UH DFMCH Community Health Curricular Content 1. Definition of community health 2. Disease prevention and health promotion 3. Occupational medicine 4. Principles of Primary Health Care (PHC) and Community-Oriented Primary Care (COPC)
UH DFMCH Community Health Curricular Objectives 1. Given a particular health program in a particular community, residents will be able to recognize the manner in which its activities fulfill the principles of PHC according to the Declaration of Alma Ata or COPC according to principles outlined by Sidney Kark. 2. Demonstrate knowledge of community health resources in patient care plans to preceptors.
UH DFMCH Community Health Instructional Methods 1. Individual study: Selected readings on the fundamentals of community health. 2. Lectures and discussions: Faculty members and invited speakers will give talks during Wednesday afternoon conferences on their experiences with the process of community health as they have experienced it personally. 3. Individual projects or joining an ongoing project.
UH DFMCH Community Health Evaluations 1. Quarterly meetings with faculty community health director and selected community health advisor(s). 2. Yearly presentation of progress and any findings during a Wednesday afternoon conference. 3. Faculty and fellow residents will critique the methodology and findings of the residents projects.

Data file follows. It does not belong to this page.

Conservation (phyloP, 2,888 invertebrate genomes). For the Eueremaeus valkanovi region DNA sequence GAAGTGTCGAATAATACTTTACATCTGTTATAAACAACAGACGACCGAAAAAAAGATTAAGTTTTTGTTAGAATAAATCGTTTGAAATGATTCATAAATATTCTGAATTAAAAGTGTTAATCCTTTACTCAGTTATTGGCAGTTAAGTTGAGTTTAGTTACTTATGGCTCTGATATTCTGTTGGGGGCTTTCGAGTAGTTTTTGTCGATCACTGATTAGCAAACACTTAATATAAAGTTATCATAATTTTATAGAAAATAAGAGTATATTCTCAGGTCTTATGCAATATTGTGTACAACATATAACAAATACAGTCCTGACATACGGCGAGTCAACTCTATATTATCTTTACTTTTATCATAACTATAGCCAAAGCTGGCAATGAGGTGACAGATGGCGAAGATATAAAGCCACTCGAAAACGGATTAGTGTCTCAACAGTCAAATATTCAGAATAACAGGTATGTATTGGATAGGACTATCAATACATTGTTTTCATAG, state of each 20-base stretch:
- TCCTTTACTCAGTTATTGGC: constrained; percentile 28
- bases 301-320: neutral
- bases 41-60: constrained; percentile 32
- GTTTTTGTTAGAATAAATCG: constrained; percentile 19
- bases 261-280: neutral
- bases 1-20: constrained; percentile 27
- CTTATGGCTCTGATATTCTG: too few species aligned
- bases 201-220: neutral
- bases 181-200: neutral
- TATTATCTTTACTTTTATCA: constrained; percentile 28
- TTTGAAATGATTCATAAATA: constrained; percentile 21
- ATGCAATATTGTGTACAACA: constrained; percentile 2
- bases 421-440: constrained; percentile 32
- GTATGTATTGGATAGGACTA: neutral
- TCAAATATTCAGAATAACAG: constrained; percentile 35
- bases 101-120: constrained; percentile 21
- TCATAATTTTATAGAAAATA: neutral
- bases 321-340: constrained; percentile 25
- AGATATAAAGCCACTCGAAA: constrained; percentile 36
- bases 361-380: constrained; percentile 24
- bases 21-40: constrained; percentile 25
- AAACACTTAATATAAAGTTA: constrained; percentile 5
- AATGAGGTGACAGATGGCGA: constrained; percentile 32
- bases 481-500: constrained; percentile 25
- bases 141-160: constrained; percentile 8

UH DFMCH Community Health Lectures/Discussions (integrated with the Research and Cross-Cultural Curriculum)
UH DFMCH Community Medicine Activities – Past and Present Wilikina COPC project Ka Nupepa articles School career days School physicals School talks –Family planning –Tar Wars Community clean-up HOME Clinics Medical tent volunteers Church donations Home visits Cross-cultural curricular activities
Group Interaction 4 groups Each group discuss 1 of the dimensions of community medicine Discuss the dimension – what does it mean, why is it important Brainstorm – how would the dimension look like in a formal community medicine rotation/curriculum
Participation in health activities in the community Identifying and intervening in the community’s health problems
Sociocultural awareness in the care of patients Responding to the particular health issues of local cultural groups when caring for patients
Understanding and appropriate use of the community’s health resources in the care of patients Coordinating local community health resources in the care of patients
Community participation and assimilation Assimilating into the community and its organizations
The highest reward for a person's toil is not what they get for it, but what they become by it.... John Ruskin